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January 2014

The Commonwealth Water Holder has announced that they will be selling annual water allocations to the entitlements that they hold in the Gwydir Valley.

As discussed on this blog (Nov 2012 and Nov 2013) and elsewhere (a conference paper at AARES 2012, and a journal article about to be published) this is a reasonable move. There has been plenty of water in those parts of the country in the last few years, there have been good floods, and ecosystems are up and running. Sitting on the environmental water cannot do much good, so selling some annual allocations makes perfect sense.

Of course, this has to be done in a careful and prudent way, with constant monitoring of the situation on the ground. If done properly, it will be a good thing for the irrigators and their communities, without causing harm to the environment.


Pretty quiet summer time here in Oz. Most of Australia is sizzling with temperatures into high 30’s and 40’s (no relation to climate change). Almost a perfect time to think and write about the recent developments with the Commonwealth Government’s ‘Direct Action Plan’ to deal with greenhouse gas emissions (GHGs).
Details of it have started emerging early in the New Year.

It will have two main components: 1). a funding pool - called the emissions reduction fund – comprising of some $1.55 billion within the first three years; and 2). an emissions baseline for each liable emitter set based on historical emissions: breaching this baseline will involve incurring as of yet undetermined penalty.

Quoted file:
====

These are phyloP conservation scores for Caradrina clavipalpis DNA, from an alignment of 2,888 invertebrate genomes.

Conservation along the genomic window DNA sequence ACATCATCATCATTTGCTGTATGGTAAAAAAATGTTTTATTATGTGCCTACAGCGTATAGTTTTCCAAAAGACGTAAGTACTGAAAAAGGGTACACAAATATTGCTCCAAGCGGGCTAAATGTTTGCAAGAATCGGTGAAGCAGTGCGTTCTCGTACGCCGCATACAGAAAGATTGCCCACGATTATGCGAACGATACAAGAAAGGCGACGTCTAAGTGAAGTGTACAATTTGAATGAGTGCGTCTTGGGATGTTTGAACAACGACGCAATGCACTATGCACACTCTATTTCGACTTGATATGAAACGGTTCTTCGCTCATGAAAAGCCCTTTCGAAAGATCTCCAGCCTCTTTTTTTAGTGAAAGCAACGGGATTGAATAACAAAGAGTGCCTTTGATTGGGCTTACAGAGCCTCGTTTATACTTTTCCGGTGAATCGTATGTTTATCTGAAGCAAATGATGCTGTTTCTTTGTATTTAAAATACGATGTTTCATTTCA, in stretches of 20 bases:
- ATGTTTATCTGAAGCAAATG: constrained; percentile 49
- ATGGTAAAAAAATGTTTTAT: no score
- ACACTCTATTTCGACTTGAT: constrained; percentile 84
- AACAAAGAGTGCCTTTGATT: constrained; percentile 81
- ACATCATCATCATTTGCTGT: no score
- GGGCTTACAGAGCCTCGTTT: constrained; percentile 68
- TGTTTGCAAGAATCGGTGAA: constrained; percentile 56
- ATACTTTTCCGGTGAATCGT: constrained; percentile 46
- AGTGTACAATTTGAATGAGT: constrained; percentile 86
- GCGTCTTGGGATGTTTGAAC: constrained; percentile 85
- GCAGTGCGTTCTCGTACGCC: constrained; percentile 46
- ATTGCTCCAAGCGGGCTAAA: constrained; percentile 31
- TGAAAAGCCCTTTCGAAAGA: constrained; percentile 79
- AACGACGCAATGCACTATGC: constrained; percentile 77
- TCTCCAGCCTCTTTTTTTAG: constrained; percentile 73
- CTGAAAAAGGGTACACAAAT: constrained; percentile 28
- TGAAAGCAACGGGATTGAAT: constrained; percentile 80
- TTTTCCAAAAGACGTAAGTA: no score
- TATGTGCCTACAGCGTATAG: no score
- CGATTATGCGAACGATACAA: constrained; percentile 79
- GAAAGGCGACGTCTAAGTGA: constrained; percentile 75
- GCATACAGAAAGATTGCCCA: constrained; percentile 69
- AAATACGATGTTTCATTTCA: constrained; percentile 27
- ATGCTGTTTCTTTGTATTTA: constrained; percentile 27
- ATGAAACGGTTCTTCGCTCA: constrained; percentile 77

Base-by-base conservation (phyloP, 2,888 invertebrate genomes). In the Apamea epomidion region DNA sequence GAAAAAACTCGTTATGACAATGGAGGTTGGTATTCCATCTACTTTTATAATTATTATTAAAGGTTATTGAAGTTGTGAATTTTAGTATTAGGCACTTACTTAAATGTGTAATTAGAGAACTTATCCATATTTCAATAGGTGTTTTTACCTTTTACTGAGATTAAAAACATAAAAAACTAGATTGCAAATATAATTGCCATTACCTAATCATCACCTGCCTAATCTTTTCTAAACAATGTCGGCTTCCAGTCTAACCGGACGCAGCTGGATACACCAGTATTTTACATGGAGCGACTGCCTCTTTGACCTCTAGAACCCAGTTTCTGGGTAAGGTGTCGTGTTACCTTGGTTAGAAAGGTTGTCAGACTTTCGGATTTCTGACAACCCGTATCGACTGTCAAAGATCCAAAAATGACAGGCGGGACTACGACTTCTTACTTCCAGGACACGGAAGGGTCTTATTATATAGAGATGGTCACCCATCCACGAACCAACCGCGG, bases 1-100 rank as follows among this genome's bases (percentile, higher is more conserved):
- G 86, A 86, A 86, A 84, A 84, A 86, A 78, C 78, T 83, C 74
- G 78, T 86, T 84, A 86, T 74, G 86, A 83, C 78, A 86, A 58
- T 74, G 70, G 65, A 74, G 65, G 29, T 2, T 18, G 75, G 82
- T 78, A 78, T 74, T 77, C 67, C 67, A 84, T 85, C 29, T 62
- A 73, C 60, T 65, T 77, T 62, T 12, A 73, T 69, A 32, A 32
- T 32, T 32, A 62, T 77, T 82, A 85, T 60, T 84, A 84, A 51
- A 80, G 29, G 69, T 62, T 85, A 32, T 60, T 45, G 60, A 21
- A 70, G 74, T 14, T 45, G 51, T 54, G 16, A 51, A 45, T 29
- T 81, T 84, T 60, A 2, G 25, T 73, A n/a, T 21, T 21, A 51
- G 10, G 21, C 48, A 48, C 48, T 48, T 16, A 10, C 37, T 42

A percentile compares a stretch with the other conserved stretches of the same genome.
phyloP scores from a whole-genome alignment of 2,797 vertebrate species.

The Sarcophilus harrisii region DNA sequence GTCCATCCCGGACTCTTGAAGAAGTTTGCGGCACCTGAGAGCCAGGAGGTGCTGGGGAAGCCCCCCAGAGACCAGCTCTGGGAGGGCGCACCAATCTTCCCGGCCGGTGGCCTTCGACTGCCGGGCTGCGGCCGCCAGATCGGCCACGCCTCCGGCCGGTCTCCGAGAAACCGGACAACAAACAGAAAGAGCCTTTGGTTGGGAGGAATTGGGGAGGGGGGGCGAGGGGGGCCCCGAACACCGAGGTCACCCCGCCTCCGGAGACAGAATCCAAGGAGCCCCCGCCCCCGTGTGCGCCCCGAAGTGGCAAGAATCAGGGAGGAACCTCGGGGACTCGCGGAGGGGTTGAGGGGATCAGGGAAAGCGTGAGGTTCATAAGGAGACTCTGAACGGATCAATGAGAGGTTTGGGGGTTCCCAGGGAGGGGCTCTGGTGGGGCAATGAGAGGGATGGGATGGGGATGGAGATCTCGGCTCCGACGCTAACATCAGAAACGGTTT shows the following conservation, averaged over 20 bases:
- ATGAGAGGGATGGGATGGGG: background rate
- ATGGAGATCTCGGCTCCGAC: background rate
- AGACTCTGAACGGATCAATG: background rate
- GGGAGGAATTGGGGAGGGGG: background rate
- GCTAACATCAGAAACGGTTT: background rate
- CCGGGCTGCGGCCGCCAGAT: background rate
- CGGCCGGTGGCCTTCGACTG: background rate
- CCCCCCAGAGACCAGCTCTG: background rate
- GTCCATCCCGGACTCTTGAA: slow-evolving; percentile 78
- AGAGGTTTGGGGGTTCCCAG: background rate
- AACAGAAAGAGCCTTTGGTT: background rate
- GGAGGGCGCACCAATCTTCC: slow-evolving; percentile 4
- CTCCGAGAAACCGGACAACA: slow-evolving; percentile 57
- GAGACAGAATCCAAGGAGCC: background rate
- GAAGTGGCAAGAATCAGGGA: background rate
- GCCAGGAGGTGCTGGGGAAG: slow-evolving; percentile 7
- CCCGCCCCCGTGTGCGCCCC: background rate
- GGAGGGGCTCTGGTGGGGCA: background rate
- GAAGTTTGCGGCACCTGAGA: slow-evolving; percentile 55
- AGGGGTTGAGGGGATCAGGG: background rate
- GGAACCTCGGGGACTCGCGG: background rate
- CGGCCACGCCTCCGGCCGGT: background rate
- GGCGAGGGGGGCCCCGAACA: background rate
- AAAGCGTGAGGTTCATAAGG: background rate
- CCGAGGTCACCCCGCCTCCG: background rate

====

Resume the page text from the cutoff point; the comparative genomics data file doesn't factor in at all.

It is planned that the funding be distributed using auctions: emitters will bid for funding by offering certain quantity of abatement in exchange for receiving funds, which will mean that those who offer to abate more for less are going to be favorites for funding. Ultimately, this should lead to a desirable outcome that abatement is undertaken by lower abatement cost emitters.

However, this desirable design feature should not distract from the fact that it only ensures how to distribute the subsidy more effectively. That’s right: ‘the subsidy’! Because that’s exactly what the first component of the Government’s Direct Action Plan is: a big, fat subsidy to those who emit carbon dioxide and other GHGs in the atmosphere. This Government has insisted so much on using the term ‘Carbon tax’ for what previous government wanted to call ‘Carbon pricing’, that it is only fair to ask them to call their Direct Action Plan what it is: A Carbon Subsidy.

And anyone who studied a bit of economics would know that subsidies have pretty undesirable characteristics: for starters, they invite more entry into a polluting industry in the long-run, as the subsidy makes it on average less costly to operate. This is in direct contrast to a tax that increases the cost of operation for heavy polluters in the long-run and hence forces their exit from the industry. In addition, the subsidy empties state’s coffers, whereas a tax fills them.

So, no surprises here: the Direct Action Plan is as bad as the very idea of it has always been. But, please call it for what it really is: A Carbon Subsidy.